Caribbean Queen commemorated
UCLan’s Dr Nicole Willson launched a campaign to get a blue plaque installed in central London
A University of Central Lancashire (UCLan) academic has played an integral role in gaining official recognition for a Caribbean Queen.
Dr Nicole Willson’s research into Marie-Louise Christophe, Haiti’s first and only Queen, has led to a blue plaque being mounted on a London property.
In 2019, Dr Willson unearthed a translation of the original will of Marie-Louise Christophe in the UK National Archives. The document proved the wife of Henry Christophe, the revolutionary general turned king, who reigned between 1811 to 1820, once lived in the fashionable outskirts of London. Marie-Louise moved from Haiti to England with her two daughters, Améthisse and Athénaïre, after a coup by rebel forces which led to her husband’s suicide and the assassination of her only surviving son.
Marie-Louise and her daughters were spared the same fate and, after several months, sought refuge with abolitionist friends in England. The document helped Dr Willson to trace the Queen’s movements across Britain and highlighted how Marie-Louise remade her life in exile.
"I’m absolutely delighted my research has led to the first plaque being dedicated to a Haitian woman in the UK. This has been a monumental journey which has been several years in the making"— Dr Nicole Willson, a Leverhulme Trust Early Career Researcher at UCLan’s Institute for Black Atlantic Research
Marie-Louise lived for short periods in Blackheath and Hastings before eventually taking up residence at 49 Weymouth Street in Marylebone. She stayed at the now Grade II listed property until 1824 when she departed with her daughters for Europe.
Together with the Haitian Chamber of Commerce, with whom she collaborated in 2020 to make a documentary following Marie-Louise’s footsteps in Britain, Dr Willson launched a Crowdfunder appeal to raise money for the heritage project and sought support from the Nubian Jak Community Trust to erect a permanent blue plaque on the site.
Dr Willson, a Leverhulme Trust Early Career Researcher at UCLan’s Institute for Black Atlantic Research, who is working on a project on Haiti’s rebel women, said: “I’m absolutely delighted my research has led to the first plaque being dedicated to a Haitian woman in the UK. This has been a monumental journey which has been several years in the making.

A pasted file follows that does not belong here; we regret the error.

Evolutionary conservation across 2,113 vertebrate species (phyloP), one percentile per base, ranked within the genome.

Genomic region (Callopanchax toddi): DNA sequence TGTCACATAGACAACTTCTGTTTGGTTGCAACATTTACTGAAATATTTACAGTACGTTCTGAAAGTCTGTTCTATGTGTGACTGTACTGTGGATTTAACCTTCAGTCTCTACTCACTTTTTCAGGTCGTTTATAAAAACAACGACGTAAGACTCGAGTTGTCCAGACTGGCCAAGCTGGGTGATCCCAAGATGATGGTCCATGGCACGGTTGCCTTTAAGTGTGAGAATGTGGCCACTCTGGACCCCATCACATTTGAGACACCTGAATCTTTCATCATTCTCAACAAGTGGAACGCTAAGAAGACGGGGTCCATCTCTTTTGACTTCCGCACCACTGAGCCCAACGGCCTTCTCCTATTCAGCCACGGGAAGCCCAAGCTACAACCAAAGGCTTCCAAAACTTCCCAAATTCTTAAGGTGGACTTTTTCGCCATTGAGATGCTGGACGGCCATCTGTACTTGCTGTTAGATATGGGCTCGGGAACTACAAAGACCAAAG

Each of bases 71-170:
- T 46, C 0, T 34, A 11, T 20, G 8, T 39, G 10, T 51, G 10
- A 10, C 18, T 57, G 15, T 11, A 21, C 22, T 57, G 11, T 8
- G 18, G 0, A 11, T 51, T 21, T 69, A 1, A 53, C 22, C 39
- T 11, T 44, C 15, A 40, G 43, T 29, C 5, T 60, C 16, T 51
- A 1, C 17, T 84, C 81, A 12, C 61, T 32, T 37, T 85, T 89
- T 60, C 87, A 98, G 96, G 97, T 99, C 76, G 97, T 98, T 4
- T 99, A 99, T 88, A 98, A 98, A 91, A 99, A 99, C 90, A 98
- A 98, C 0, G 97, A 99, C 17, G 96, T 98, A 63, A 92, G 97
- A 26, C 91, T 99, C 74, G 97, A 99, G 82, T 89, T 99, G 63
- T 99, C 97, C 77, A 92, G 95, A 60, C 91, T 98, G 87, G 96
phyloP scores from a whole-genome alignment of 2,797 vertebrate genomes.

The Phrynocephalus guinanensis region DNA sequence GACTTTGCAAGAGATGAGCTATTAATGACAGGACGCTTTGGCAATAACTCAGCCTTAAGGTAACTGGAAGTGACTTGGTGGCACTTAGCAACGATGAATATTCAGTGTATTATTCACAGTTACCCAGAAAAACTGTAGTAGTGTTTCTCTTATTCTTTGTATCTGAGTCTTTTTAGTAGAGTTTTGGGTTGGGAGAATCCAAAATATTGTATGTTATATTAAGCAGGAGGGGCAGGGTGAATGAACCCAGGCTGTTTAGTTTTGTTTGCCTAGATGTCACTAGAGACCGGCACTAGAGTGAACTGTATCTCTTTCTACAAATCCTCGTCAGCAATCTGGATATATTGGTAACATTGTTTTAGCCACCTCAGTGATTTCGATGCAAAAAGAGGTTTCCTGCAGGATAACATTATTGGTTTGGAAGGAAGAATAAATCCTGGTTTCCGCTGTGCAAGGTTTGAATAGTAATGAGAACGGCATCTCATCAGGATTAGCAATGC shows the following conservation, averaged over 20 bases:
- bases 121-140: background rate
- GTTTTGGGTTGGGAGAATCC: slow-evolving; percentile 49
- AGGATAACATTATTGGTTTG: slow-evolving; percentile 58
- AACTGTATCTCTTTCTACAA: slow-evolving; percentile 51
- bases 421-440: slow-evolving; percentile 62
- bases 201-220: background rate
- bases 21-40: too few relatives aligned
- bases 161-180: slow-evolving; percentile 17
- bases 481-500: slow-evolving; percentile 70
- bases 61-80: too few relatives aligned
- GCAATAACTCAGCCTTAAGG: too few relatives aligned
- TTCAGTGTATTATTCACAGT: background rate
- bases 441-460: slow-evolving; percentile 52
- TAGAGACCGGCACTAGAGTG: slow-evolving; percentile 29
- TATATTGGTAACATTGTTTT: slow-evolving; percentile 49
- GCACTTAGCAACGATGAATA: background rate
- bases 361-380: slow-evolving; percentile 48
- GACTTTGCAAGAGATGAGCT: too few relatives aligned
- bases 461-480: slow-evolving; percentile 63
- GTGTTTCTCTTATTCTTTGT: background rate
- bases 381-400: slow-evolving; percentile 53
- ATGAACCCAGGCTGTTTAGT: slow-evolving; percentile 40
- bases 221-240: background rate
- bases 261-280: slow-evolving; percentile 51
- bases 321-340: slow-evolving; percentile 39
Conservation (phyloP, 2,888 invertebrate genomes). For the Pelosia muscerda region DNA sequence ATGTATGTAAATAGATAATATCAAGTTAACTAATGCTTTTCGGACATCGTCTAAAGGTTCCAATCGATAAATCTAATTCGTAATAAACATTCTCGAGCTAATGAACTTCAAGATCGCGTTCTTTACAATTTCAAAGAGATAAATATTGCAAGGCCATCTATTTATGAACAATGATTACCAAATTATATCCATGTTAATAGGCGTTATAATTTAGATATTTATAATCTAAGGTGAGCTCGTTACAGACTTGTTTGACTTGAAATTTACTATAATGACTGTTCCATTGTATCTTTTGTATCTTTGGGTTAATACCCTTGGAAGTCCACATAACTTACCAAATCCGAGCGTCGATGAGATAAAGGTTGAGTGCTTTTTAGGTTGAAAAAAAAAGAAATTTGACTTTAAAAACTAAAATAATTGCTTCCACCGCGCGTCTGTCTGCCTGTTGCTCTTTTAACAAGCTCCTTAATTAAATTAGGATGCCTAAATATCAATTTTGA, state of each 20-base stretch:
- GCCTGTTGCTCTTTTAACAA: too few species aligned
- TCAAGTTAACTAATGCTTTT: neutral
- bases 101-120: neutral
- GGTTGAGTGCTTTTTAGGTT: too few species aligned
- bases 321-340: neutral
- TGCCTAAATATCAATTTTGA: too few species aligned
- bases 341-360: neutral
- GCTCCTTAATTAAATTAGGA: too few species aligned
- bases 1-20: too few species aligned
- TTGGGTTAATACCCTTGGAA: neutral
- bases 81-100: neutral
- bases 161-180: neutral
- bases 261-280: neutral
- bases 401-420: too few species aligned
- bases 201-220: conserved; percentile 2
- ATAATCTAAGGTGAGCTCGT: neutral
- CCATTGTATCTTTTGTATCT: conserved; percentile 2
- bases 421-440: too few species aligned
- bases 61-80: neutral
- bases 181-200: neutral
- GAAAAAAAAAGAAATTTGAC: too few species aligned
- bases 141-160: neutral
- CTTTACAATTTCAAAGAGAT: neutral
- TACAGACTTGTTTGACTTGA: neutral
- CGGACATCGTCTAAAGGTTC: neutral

“It shines a spotlight on the history of someone who, though remarkable, has been largely overlooked in the history books. Given the under-representation of Black figures on blue plaques throughout the UK more broadly, the commemoration of a Black Queen who lived in Georgian London has wide and significant value for public history.”
"The life of Queen Marie-Louise and her role as the Queen of the first independent Black state is a fascinating one and it is fitting that she should be commemorated in the City of Westminster"— Councillor Andrew Smith, Lord Mayor of Westminster
The unveiling event, held on 7 February, was opened by Councillor Andrew Smith, Lord Mayor of Westminster, and featured speeches from Dr Willson, University College London’s Professor Matthew Smith, Wilford Marous and Michelet Romulus of the Haitian Chamber of Commerce, Chair of the Haiti Support Group Shodona Kettle and Haiti’s Ambassador to the UK Euvrard Saint-Amand.
Dr Willson added: “I’m glad that, with the help of the Nubian Jak Community Trust, my ultimate goal of securing a blue heritage plaque for Marie-Louise has been achieved. I hope this plaque will help to raise her profile and bring other stories of Haitian women to light.”
Dr Jak Beula, Nubian Jak Founder and CEO, commented: “The Nubian Jak Community Trust is delighted to be working alongside Dr Nicole Willson and the Haitian Chamber of Commerce in honouring Queen Marie-Louise with a Blue heritage plaque. We trust that 49 Weymouth Street will become a heritage site of interest for Londoners and visitors to the capital, as we remember a remarkable woman who, for the most part, has been a forgotten chapter in British and Caribbean history.”
Wilford Marous, President of the Haitian Chamber of Commerce in Great Britain, said: “The Haitian Chamber of Commerce in Great Britain and the Haitian community in the UK would like to thank the Nubian Jak Community Trust for understanding our project and supporting us in securing a blue plaque in London for our Queen, Marie-Louise Christophe. This is the result of exceptional UK-Haiti understanding, respect and collaboration to reach this historical moment. Long live the Queen!”
Councillor Andrew Smith added: “The life of Queen Marie-Louise and her role as the Queen of the first independent Black state is a fascinating one and it is fitting that she should be commemorated in the City of Westminster.”